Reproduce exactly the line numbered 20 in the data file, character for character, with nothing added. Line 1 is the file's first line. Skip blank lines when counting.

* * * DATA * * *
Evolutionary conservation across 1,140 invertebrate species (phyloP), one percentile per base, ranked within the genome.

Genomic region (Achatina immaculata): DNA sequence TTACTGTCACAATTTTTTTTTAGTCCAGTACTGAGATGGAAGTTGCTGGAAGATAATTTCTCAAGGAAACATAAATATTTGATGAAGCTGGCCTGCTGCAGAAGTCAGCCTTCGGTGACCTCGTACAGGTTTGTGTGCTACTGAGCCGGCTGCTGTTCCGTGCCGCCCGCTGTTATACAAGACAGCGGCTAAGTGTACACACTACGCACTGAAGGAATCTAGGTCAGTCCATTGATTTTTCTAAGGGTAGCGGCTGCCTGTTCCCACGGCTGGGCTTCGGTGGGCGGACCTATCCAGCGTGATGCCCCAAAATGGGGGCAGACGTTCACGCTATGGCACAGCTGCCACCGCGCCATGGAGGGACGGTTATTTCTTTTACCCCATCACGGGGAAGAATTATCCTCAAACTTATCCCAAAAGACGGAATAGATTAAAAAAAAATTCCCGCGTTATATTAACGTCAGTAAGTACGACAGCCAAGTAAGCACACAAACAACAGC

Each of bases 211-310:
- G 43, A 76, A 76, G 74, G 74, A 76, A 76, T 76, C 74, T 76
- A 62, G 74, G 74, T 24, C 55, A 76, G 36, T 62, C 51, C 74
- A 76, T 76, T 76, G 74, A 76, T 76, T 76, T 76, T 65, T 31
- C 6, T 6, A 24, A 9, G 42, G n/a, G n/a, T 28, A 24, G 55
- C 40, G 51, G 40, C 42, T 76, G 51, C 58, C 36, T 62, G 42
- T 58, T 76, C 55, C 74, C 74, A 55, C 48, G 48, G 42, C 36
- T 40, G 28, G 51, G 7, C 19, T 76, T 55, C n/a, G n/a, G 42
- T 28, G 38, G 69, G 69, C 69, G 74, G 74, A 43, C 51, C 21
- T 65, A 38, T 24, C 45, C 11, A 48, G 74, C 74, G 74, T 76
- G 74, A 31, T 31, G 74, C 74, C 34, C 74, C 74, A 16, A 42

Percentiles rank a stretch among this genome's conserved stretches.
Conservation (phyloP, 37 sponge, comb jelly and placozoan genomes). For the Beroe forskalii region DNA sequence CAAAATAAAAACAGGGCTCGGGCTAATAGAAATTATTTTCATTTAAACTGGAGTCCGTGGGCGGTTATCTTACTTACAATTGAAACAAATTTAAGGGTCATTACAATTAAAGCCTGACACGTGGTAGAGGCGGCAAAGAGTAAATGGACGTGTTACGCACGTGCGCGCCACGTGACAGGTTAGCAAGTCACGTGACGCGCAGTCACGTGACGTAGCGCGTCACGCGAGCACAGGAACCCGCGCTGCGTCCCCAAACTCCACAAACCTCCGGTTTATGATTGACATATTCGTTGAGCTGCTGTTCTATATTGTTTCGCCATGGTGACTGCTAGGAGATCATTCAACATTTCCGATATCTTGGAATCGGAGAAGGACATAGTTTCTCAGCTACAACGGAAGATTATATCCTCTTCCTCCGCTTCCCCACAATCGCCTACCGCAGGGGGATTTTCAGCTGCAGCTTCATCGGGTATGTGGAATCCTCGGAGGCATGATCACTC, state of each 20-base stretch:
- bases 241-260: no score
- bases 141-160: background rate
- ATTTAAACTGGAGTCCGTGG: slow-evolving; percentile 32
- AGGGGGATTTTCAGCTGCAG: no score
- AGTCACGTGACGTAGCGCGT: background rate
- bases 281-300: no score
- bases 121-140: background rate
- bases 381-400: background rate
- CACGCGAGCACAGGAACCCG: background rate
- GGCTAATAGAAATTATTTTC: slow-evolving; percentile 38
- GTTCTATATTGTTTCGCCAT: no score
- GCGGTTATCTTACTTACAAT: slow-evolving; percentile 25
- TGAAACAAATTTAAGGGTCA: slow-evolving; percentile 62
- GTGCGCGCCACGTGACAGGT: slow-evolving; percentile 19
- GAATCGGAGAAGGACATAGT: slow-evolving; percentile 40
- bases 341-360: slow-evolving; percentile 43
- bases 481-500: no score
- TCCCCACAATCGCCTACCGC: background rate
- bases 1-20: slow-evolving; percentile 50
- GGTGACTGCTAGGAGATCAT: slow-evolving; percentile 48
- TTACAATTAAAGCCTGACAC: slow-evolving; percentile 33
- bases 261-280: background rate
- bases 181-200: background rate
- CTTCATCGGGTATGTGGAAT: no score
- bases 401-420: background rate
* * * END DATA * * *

- AGTCACGTGACGTAGCGCGT: background rate